"If ye love wealth better than liberty, the tranquility of servitude better than the animating contest of freedom, go home from us in peace. We ask not your counsels or arms.  Crouch down and lick the hands which feed you. May your chains set lightly upon you, and may posterity forget that ye were our countrymen."

Samuel Adams, One of the Founding Fathers of the United States. From speech at the Philadelphia State House, August 1, 1776. Tags: , ,

Love Freedom? Wear a Red Hat

Early this morning, I stumbled across a delightful post by Jed Sundall about the significance of the red cap atop the pole in Argentina’s coat of arms pictured to the right of Papa Smurf.

Jed had learned from a tour guide at the Argentine National Congress that:

“the coat’s rising sun represents the birth of a new nation, the blue and white background reminds us of the clear sky and the Río de la Plata, the laurels symbolize Argentina’s successful struggle for freedom, the joining hands represent the solidarity of the Argentine people, and the staff represents the power of the people’s union.”

The tour guide didn’t know the significance of the hat, but Jed subsequently learned,

“The hat is a liberty, or Phrygian, cap. Its inclusion on the coat of arms completes a graceful visualization of Argentina’s motto, En Unión y Libertad (In Union and Liberty).”

Jed further explained:

“Phrygia was an ancient kingdom in what is now Turkey. Its inhabitants would wear soft, red caps with the top pointed forward to distinguish themselves from their neighbors. Over time, the Greeks came to dominate the region, and the Phrygian caps eventually came to represent anything eastern or non-Greek. The caps became a symbol of freedom much later when freed Roman slaves started wearing them to represent their new status as Roman citizens. Freedom lovers worldwide have been wearing them ever since.”

Even in the years before the US Revolutionary War,  “liberty poles” topped with an ensign or a red Phrygian cap were often erected in town squares or on private land, to symbolize the colonist’s struggle for freedom.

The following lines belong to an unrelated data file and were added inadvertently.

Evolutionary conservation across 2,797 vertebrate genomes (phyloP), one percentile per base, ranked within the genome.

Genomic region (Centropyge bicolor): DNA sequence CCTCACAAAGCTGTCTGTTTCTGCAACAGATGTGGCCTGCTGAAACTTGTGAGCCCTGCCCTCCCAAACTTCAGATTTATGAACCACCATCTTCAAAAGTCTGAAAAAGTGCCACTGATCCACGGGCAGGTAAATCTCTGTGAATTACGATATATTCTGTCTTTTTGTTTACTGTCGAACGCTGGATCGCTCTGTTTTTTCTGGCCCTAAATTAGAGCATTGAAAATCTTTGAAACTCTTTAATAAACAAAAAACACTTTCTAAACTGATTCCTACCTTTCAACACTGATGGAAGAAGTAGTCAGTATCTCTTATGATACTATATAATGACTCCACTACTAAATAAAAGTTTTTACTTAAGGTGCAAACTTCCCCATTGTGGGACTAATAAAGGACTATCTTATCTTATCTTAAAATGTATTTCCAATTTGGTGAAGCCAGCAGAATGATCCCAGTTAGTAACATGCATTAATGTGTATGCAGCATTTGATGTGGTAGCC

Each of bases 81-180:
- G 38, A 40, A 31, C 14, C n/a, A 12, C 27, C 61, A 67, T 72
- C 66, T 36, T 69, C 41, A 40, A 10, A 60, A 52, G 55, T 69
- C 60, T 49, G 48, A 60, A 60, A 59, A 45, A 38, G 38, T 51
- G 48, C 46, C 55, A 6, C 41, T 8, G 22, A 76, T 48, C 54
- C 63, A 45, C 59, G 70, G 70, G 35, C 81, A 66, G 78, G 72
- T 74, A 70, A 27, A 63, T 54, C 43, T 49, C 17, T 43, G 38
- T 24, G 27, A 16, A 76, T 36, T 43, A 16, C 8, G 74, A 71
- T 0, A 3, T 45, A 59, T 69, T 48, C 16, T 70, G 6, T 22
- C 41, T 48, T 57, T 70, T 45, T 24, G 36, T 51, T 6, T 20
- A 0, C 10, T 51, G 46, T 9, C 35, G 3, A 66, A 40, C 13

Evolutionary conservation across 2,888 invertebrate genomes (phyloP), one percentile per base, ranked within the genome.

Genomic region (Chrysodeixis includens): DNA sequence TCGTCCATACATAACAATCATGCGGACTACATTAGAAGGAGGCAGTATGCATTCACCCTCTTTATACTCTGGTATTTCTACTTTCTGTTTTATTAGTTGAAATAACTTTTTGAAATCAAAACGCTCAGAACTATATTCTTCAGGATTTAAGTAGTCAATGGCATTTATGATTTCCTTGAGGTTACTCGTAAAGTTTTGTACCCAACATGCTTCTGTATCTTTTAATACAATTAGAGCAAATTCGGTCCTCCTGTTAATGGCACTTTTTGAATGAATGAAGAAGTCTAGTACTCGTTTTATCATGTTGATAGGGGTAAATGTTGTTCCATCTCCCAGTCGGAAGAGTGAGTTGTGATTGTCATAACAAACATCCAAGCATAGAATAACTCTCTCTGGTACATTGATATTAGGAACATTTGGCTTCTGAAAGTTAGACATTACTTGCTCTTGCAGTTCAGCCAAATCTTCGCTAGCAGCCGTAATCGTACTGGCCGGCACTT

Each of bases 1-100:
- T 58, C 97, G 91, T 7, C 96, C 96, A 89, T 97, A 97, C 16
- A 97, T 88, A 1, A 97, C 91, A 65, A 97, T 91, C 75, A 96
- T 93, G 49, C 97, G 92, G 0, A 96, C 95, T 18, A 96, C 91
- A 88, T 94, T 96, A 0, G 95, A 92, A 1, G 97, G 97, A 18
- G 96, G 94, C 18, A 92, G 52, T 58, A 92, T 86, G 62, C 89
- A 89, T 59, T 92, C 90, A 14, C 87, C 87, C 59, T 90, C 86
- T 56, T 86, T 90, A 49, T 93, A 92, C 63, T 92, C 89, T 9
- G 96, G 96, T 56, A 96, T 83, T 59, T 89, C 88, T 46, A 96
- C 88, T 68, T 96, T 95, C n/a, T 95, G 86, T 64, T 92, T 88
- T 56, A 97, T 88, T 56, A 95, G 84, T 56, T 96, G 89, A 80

Intrigued by Jed’s article, I subsequently learned from Wikipedia that a Phrygian cap is an integral symbol in the Seal of the United States Senate and was also included atop a pole held by the seated Liberty on a silver dollar minted in 1868.

So, while patriots today may favor flying the flag as a symbol of their love of liberty, it has been interesting to learn that early patriots wore red caps and courageously hoisted them high for all to see in defiant defense of the liberty they held dear.

I think I’ll go out and buy myself a red hat!  And perhaps I’ll ask Santa Claus if he loves freedom, too!

Thomas Jefferson: God Gave Us Liberty

"God who gave us life gave us liberty. And can the liberties of a nation be thought secure when we have removed their only firm basis, a conviction in the minds of the people that these liberties are of the Gift of God? That they are not to be violated but with His wrath? Indeed, I tremble for my country when I reflect that God is just; that His justice cannot sleep forever."

Thomas Jefferson, Third President of the United States Tags: , ,

George Washington: Future Guardians of Liberty

“A primary object should be the education of our youth in the science of government.  In a republic, what species of knowledge can be equally important?  And what duty more pressing … than … communicating it to those who are to be the future guardians of the liberties of the country.”

George Washington, First President of the United States.  Quoted on National Center for Constitutional Studies website. Tags: , , ,

Thomas Jefferson: Liberty is a Gift of God

Thomas Jefferson“God who gave us life gave us liberty. And can the liberties of a nation be thought secure when we have removed their only firm basis, a conviction in the minds of the people that these liberties are of the Gift of God? That they are not to be violated but with His wrath? Indeed, I tremble for my country when I reflect that God is just; that His justice cannot sleep forever.”

Thomas Jefferson, Third President of the United States, Principal Author of the Declaration of Independence